Elevation by ethanol and its metabolites of liver adenosine monophosphate

Kai O. Lindros, Raija-Liisa Kivikataja, Antti Suokas

Research output: Contribution to journalArticleScientificpeer-review

5 Citations (Scopus)


Acute ethanol administration significantly increased the concentration of adenosine monophosphate (5′-AMP) in the intact freeze-clamped rat liver regardless of the ethanol dose administered. The increase was abolished by the alcohol dehydrogenase inhibitor 4-methylpyrazole, but was also seen after direct infusion of acetaldehyde into the portal vein. Administration of acetate to give hepatic levels similar to those seen during ethanol oxidation failed, however, to cause an increase in AMP. After ethanol administration there was a highly significant positive correlation between individual AMP levels and 3-OH-butyrate/acetoacetate ratios. The results suggest that the increase in liver AMP reflects activation of ethanol-derived acetate by acetothiokinase in the mitochondrial matrix. Ethanol, but not acetate inhibits the citric acid cycle, as reflected by the shift in the mitochondrial redox state. This could inhibit production of GTP needed for AMP phosphorylation by GTP-AMP phosphotransferase, thus explaining the accumulation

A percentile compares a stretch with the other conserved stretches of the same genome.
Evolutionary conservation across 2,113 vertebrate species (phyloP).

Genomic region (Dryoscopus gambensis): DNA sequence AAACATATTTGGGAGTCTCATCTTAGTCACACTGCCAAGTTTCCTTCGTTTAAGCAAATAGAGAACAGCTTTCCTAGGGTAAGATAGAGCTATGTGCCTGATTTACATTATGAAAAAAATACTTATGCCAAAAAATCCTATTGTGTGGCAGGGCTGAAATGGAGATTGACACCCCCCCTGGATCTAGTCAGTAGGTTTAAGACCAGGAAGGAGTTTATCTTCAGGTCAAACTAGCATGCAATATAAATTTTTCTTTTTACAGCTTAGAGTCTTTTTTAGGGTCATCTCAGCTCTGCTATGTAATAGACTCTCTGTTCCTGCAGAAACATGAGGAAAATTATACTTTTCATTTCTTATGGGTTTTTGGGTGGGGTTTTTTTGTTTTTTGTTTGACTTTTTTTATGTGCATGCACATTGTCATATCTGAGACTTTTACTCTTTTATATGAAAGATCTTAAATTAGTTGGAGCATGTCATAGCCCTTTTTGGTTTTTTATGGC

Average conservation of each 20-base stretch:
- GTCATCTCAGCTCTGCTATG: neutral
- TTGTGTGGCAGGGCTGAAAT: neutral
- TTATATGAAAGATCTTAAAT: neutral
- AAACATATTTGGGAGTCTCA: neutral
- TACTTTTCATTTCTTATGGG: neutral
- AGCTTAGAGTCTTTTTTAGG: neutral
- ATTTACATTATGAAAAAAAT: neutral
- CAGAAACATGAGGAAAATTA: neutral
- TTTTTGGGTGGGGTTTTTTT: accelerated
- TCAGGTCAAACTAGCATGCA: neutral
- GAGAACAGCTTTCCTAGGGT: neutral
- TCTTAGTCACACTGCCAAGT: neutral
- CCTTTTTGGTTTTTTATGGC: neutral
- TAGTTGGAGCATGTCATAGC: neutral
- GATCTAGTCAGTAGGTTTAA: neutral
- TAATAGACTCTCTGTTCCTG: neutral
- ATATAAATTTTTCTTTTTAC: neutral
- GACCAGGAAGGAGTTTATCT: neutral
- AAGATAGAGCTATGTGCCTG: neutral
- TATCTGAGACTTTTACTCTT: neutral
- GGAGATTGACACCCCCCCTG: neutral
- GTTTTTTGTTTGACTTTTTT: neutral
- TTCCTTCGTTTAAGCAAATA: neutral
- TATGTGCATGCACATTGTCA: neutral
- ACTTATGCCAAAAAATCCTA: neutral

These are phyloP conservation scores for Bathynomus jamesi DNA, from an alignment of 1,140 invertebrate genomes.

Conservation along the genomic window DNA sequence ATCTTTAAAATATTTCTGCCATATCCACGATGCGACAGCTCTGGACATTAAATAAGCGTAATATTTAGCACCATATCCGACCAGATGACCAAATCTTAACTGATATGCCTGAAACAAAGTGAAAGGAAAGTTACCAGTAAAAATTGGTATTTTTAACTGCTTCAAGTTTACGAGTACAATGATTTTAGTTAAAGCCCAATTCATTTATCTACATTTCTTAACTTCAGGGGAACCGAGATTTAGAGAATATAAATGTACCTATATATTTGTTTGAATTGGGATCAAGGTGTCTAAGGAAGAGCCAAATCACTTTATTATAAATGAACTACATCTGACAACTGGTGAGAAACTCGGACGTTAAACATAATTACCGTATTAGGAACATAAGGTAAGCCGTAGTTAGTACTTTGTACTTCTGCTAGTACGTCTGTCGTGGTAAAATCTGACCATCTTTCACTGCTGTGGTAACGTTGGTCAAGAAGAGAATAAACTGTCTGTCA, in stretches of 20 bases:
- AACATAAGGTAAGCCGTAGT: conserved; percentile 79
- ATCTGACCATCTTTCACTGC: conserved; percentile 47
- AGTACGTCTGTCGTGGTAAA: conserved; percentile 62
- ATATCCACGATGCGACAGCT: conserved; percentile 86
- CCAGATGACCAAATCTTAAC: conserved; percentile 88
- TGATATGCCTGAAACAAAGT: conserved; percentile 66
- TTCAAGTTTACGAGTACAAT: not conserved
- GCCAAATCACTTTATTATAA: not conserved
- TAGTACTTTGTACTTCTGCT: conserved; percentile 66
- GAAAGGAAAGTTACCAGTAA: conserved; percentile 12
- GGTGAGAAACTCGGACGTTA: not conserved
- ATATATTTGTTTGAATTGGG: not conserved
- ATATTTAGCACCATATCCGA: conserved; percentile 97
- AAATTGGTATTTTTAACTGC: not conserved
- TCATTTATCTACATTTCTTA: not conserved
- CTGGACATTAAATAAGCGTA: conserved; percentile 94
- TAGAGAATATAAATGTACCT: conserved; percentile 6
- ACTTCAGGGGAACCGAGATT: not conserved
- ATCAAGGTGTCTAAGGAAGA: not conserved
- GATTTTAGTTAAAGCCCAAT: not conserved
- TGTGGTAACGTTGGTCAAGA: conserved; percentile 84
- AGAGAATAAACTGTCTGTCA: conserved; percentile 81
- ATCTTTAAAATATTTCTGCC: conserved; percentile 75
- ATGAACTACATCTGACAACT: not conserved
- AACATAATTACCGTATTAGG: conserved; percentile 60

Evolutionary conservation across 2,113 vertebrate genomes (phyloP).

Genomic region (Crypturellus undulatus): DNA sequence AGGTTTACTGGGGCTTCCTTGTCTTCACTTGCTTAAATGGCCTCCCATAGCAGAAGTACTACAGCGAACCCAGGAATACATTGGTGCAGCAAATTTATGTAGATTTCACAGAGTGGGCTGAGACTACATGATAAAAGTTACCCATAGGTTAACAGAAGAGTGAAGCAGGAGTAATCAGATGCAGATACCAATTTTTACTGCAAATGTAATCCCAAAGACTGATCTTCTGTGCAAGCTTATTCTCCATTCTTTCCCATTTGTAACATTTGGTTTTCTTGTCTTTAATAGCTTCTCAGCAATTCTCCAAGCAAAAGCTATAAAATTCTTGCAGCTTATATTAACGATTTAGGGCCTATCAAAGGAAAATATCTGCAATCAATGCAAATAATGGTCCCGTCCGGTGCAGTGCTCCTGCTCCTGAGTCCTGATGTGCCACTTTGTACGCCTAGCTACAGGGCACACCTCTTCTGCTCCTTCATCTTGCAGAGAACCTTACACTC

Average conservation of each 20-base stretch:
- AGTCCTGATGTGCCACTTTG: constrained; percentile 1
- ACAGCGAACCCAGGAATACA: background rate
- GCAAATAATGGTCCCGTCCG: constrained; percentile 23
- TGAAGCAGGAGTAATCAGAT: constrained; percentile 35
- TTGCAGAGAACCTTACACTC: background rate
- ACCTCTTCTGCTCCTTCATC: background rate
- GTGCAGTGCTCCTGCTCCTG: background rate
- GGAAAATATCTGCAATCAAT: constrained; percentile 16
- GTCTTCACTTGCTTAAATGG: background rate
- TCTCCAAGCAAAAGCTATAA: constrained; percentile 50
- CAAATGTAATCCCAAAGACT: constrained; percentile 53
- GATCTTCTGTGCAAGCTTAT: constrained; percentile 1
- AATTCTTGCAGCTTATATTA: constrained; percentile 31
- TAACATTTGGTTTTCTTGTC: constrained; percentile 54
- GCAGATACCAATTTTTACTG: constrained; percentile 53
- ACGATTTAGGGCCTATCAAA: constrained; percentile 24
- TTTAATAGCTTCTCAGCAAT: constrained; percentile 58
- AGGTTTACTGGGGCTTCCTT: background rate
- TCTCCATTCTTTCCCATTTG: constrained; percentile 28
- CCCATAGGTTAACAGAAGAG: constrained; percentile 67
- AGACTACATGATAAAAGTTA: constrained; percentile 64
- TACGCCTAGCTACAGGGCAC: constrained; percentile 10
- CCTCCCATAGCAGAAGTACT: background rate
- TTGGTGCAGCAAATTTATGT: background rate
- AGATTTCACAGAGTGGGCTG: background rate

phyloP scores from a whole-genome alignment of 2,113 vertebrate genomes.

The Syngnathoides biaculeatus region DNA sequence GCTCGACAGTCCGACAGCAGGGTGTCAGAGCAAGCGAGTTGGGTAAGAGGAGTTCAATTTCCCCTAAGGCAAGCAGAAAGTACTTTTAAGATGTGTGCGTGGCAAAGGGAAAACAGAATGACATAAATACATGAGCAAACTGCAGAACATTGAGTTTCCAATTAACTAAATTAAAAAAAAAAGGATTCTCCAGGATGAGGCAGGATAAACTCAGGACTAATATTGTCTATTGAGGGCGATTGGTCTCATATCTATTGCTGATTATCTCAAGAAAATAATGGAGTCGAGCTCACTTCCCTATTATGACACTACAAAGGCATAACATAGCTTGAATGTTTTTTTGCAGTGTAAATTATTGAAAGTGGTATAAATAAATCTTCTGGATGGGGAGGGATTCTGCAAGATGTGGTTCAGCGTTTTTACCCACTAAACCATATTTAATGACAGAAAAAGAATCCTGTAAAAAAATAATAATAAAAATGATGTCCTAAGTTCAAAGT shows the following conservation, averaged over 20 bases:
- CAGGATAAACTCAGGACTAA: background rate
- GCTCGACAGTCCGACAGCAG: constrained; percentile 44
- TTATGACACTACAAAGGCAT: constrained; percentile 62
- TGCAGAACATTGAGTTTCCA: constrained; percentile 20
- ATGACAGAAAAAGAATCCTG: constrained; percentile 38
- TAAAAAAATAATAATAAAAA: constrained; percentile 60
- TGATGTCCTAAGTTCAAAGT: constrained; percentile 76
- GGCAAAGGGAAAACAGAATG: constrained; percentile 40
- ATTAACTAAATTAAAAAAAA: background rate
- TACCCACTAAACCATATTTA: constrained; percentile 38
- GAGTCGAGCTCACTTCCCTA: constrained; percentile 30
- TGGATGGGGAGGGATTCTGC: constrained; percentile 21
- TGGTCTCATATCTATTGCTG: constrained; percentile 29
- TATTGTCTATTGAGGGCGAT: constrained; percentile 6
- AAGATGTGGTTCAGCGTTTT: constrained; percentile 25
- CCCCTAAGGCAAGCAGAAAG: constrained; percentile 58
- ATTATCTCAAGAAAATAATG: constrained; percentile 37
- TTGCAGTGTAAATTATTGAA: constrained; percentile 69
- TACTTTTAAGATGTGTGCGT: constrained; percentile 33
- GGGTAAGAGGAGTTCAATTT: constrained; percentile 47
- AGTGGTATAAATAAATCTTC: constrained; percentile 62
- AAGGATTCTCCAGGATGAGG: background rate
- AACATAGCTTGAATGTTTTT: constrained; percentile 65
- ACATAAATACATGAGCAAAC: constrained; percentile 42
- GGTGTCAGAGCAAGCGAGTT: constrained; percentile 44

Original languageEnglish
Pages (from-to)63-67
Issue number1
Publication statusPublished - 1986
MoE publication typeA1 Journal article-refereed


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